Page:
This week’s episode of the B&H Photography Podcast is produced in collaboration with Leica Camera, and we are pleased to welcome photographer and journalist Cheriss May to the program. One of the qualities needed to tell good stories is an ability to listen and, in conversation with May, it becomes clear that her skill for framing and capturing an image with her camera begins with her skill for listening and for engaging with people and their stories. As a freelance editorial and portrait photographer, these talents are continuously in use, whether the story she is telling has been assigned to her by an editor or is one she is pursuing and photographing of her own accord. We discuss some of May’s recent assignments with her, as well as self-assignments for The New York Times and other outlets, and how she develops stories, pitches them, and, at times, even attaches herself as the writer. We also discuss the cameras, lenses, and techniques she uses to create these series. May is also a regular photographer on the political beat in Washington, D.C. She is a White House pool photographer and was on assignment at the Capitol on January 6, 2021, and she shares stories of covering that event and other major news stories of the past few years. She is also a long-time professor at Howard University and relates some of her thoughts on teaching (and learning) photography. In addition, as a former graphic designer and photographer who works in multiple genres, it should come as no surprise that she also exhibits her work, and currently has a photo series on display at the Leica Gallery Los Angeles and will be a part of the wonderful “Eyes on Main Street” exhibit in Wilson, North Carolina. We encourage you to check out her images from these series, as well as the rest of her wide range of purposeful work. Guest: Cheriss May Photograph © Cheriss May Kenneth Meeks holding his two-year-old son Mosiya's hand, watching the oldest known living survivors of the Tulsa Race Massacre, Hughes Van Ellis, 100, Lessie Benningfield Randle, 106, and Viola "Mother" Fletcher, 107, go by in a horse-drawn carriage followed by descendants of the Massacre, during a march on Greenwood Avenue in Tulsa, Ok., on Friday, May 28, 2021. Photograph © Cheriss May, Ndemay Media Group Ian T’senre stands on Greenwood Avenue in a moment of silence during a candlelight vigil, to remember the victims of the 1921 Tulsa Race Massacre, at 10:30 p.m. on May 31, 2021, the exact day and time the first shot was fired 100 years ago. Photograph © Cheriss May, Ndemay Media Group Washington D.C. Councilman Robert White, Jr., with his daughter. Photograph © Cheriss May, Ndemay Media Group Parents actively show their children how to speak out and take a stand against inequality. Photograph © Cheriss May, Ndemay Media Group President Joe Biden and first lady Dr. Jill Biden wave from the North Portico of the White House, on Wednesday, Jan. 20, 2021, in Washington, DC. (Official White House Photo by Cheriss May) Natural Beauty. On exhibit — Leica Gallery Los Angeles. Photograph © Cheriss May, Ndemay Media Group Sisterhood. On exhibit — Leica Gallery Los Angeles. Photograph © Cheriss May, Ndemay Media Group Previous Pause Next Host: Allan Weitz Senior Creative Producer: John Harris Senior Producer: Jason Tables Executive Producer: Shawn C Steiner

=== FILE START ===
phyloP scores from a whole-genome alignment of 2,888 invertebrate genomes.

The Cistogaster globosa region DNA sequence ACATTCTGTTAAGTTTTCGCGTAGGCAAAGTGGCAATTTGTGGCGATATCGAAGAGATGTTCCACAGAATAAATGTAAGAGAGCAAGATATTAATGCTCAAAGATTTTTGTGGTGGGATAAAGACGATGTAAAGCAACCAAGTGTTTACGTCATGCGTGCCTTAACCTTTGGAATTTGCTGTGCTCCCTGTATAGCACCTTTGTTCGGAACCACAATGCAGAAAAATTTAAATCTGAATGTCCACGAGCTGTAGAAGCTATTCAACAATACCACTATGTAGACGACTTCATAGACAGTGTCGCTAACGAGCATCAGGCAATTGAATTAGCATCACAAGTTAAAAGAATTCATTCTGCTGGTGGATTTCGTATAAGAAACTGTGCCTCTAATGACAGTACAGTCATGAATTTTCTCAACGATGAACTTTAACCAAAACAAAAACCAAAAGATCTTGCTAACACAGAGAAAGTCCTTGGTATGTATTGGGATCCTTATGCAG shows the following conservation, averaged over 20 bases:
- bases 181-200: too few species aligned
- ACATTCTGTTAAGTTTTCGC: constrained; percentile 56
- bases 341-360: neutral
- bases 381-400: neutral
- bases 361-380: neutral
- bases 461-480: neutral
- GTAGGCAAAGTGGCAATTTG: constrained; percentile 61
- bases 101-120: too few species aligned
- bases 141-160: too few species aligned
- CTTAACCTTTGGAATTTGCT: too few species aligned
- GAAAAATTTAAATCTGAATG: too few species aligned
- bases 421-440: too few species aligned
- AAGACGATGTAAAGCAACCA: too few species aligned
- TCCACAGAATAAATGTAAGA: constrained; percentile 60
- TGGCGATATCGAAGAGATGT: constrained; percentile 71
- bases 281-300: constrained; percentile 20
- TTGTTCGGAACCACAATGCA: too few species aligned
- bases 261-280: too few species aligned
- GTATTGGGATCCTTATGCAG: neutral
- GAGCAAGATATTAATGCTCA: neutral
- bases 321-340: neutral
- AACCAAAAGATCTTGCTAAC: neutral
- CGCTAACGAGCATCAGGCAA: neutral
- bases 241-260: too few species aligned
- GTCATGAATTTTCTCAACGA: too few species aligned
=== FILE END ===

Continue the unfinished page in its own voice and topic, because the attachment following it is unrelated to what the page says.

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Posted 06/03/2021